International research and business development manager at Cluttons, Faisal Durrani said: “While an official rent index would be welcomed by tenants, with widespread stability in rents taking hold, tenants are emerging as clear winners in the current residential market."

"The availability of alternative, competitively priced housing options not only in Sharjah, but Dubai and Ajman as well, means it is unlikely that we will see any strong turn around in the rate of rental growth in the short term, especially as the market’s performance is very much hinged on how the surrounding emirates’ real estate markets behave," noted Durrani.

According to Cluttons, Sharjah still has a handful of premium renters who are willing to pay higher rents to secure properties with perceived high quality finishing, views and facilities.

In the Qasba Canal area for instance, a three-bedroom apartment is being let for between Dh110,000-115,000 ($29,939 to $31,300) per annum, considerably higher than the current three-bedroom average of Dh75,750 ($20,617) per annum across the rest of the city.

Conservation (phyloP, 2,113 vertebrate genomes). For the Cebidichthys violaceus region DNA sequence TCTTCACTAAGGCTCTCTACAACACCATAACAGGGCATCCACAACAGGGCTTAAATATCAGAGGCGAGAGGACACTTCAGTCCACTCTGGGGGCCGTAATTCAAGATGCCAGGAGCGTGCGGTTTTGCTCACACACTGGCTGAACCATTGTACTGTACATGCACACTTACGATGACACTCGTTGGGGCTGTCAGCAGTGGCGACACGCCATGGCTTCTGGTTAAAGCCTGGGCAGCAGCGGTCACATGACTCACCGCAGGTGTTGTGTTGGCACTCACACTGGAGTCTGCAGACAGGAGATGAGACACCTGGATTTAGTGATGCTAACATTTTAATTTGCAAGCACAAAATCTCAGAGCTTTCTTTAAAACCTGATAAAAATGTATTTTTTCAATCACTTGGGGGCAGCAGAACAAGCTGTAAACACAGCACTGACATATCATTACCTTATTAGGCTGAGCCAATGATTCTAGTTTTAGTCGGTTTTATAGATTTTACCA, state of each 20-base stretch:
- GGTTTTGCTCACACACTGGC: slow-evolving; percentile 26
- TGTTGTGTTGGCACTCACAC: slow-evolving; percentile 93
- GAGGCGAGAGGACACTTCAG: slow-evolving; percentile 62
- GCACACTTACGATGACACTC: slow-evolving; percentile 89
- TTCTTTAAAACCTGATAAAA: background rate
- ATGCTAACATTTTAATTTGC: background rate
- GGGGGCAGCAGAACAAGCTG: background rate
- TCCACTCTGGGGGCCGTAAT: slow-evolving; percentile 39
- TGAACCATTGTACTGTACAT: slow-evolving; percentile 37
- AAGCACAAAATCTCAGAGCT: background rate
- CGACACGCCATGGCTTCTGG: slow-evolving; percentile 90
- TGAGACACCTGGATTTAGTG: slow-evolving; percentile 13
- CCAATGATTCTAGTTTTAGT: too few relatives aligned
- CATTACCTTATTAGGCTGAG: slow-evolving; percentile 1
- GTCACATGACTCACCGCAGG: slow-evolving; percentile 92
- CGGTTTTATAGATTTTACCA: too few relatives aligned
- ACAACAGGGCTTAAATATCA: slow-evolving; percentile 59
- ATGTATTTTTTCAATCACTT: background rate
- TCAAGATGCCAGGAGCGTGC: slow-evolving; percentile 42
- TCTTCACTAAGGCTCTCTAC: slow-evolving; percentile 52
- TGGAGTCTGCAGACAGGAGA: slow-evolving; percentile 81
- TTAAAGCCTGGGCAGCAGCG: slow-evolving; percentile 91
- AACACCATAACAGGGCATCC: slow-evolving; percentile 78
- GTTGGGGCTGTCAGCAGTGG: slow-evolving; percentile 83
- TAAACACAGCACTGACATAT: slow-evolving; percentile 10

Cluttons pointed out that the investment activity remained robust with Sharjah’s real estate market remaining a safe haven for refugee capital.

At Tilal City for instance, where 1,800 mixed use plots went on sale at the end of last year, almost 70 per cent of the plots in zones A and C have already been sold to investors, it stated.

And while just under 50 per cent of the buyers have been Emirati, Syrian buyers accounted for nearly 16 per cent of total sales. The next biggest group of buyers were Pakistanis (8 per cent), Palestinians (5 per cent) and Kuwaities (5 per cent); a very different make up to the transaction league table in neighbouring Dubai.

Durrani said: "For some time now the market has experienced a steady stream of ‘refugee’ capital flowing into Sharjah. This is primarily because the city’s appeal to regional investors goes deeper than attractive pricing."